About 150 Serbian Families Live In Metro Denver. Many Of Them Gathered To Remember Boulder Shooting Victim Neven Stanisic

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A memorial for Boulder shooting victim Neven Stanisic outside St. John the Baptist Serbian Orthodox Church in Lakewood, March 27, 2021.

Lakewood’s tight knit community of ethnic Serbs gathered to remember one of their own Saturday, a young man gunned down with nine others at a Boulder King Soopers last week.

The service for 23-year-old Neven Stanisic was held at St. John the Baptist Serbian Orthodox Church, a parish Stanisic had been part of since childhood. About 100 people packed into the small and ornately decorated chapel, including Gov. Jared Polis, Lt. Gov. Dianne Primavera, Reps. Joe Neguse and Ed Perlmutter and other state and local officials.

Stanisic had a job fixing and maintaining coffee machines and had just finished servicing one at the Starbucks within the Table Mesa Drive King Soopers. He was gunned down after getting back in his car to leave, likely the first fatality in the massacre on March 22nd.

“It is very difficult to say any words of comfort in this incredibly difficult and heartbreaking moment,” said Rev. Sasha Petrovic, who travelled from an orthodox church in Omaha, Nebraska to give the eulogy for Stanisic. Those gathered each held a white candle, grasping them below paper discs meant to catch the dripping wax.

Petrovic went on to describe a conversation he had with Neven’s mother, Mirjana, who saw her son’s car as the focus of live TV coverage as the shooting unfolded.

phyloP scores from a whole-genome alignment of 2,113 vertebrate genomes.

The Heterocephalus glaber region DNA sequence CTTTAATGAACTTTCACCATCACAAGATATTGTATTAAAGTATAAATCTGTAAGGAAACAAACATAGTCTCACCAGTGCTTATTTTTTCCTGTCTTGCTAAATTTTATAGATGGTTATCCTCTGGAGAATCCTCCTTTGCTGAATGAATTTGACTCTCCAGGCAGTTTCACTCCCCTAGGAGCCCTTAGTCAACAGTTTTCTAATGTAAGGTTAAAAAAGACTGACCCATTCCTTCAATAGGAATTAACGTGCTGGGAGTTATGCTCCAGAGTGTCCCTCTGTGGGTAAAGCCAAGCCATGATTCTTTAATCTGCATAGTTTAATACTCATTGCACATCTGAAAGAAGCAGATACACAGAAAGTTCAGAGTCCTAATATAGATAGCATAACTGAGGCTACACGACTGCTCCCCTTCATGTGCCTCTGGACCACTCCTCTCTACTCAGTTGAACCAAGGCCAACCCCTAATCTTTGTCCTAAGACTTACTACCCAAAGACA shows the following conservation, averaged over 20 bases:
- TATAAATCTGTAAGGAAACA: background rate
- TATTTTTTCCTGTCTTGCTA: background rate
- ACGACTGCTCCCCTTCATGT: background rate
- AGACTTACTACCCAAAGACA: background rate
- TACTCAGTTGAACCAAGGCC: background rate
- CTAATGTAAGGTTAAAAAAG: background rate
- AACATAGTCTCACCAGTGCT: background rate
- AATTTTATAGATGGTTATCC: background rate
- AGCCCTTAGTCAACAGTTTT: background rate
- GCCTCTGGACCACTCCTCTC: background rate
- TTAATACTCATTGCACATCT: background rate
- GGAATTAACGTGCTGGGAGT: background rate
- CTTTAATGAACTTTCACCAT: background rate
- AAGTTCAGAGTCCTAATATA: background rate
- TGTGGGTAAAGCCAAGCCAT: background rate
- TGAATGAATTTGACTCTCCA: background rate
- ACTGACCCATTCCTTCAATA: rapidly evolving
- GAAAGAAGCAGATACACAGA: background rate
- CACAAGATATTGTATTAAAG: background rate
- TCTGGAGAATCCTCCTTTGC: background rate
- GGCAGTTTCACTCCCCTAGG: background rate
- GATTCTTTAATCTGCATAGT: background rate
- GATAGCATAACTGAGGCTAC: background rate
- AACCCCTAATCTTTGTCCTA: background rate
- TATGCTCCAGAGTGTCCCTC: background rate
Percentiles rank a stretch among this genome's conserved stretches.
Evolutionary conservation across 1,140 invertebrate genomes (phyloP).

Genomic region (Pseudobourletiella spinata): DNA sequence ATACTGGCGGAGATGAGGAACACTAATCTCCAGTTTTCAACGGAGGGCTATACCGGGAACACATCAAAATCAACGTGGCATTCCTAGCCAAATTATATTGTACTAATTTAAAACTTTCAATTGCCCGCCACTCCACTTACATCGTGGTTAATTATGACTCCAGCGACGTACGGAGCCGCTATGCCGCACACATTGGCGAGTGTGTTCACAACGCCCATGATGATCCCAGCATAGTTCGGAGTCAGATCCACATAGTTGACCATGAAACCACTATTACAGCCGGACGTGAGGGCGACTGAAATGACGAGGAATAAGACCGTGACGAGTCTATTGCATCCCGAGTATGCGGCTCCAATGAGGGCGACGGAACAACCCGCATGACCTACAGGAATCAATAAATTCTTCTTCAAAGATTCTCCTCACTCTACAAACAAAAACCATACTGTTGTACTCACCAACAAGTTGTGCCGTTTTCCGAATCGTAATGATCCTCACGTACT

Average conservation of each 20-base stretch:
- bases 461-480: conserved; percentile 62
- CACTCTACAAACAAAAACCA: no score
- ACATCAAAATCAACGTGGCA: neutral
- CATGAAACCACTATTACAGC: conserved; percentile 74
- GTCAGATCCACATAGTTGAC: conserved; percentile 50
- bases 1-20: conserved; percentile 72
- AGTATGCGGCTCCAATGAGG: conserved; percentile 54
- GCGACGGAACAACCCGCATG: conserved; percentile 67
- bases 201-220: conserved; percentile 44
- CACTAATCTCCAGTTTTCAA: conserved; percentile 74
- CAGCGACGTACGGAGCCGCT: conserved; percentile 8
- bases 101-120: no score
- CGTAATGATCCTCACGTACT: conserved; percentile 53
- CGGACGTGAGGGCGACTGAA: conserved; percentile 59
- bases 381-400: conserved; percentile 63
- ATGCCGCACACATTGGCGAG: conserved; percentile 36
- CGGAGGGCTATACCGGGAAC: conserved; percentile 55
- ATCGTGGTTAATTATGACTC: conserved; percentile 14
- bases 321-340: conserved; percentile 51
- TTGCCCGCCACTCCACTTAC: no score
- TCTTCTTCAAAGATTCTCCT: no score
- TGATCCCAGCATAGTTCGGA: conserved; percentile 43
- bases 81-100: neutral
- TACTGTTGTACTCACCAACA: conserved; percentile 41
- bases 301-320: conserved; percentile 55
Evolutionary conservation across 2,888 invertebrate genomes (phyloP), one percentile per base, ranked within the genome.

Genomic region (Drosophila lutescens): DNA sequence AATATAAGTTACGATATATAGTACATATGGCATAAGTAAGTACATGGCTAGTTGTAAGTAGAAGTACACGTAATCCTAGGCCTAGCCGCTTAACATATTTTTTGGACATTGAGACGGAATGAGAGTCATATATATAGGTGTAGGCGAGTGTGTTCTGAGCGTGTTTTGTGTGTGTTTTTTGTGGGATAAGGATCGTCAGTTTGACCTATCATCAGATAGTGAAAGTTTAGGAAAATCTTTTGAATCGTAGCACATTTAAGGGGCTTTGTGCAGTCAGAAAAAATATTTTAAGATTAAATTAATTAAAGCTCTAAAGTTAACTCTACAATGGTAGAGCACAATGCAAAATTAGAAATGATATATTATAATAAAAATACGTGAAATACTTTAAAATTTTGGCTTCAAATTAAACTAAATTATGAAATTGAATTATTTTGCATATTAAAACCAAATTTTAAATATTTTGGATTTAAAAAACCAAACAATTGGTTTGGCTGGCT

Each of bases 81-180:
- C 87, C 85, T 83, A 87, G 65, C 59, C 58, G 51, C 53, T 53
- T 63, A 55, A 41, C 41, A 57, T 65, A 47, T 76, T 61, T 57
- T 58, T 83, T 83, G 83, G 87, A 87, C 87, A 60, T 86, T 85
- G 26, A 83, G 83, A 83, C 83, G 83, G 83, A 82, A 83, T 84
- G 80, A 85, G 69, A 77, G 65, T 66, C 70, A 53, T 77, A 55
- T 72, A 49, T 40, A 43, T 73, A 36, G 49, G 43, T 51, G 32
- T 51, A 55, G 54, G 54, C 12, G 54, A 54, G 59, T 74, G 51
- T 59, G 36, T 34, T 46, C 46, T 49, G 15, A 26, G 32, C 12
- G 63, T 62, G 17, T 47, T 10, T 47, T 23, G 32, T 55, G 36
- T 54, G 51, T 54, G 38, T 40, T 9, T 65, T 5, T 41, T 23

“Her first thought was not whether her son [was] among the ones who got shot,” Petrovic said. “Her first thought was ‘Oh my god, did my son do something terrible?’ So, there is something more terrible than to be an innocent victim.”

About 150 Serbian families live in the greater Denver Metro Area and the Lakewood church is a primary gathering place for the deeply religious culture. The chapel itself is new, only having opened in 2016.

The funeral lasted more than an hour, consisting of traditional hymns sung first in the parishioners’ native Serbian and then in English. But the most omnipresent and haunting sound was the desperate grief of Neven’s father, Radmilo Stanisic. He and Mirjana immigrated to Colorado in the late 1990s after fleeing the violence of war in Bosnia. They hoped to find a better and a safer life in the United States.

Radmilo cried out in Serbian throughout the service. Mirjana, daughter Nikolina and other family members reached out, each holding onto Radmilo with one hand as he stood and wept in the front pew. His son’s coffin was a rich mahogany, and a final Orthodox tradition allowed close family to kiss a golden cross inlaid at the head of the coffin--to say last goodbyes. At this, Radmilo draped himself over the coffin, weeping loudly. His family was still holding him. They were all grieving a life lost and future stolen.

Rev. Petrovich said despite the horror surrounding his death, Neven had lived honorably.

“In our holy orthodox faith, Serbian orthodox culture, honor is more precious than even this life on this earth,” he said.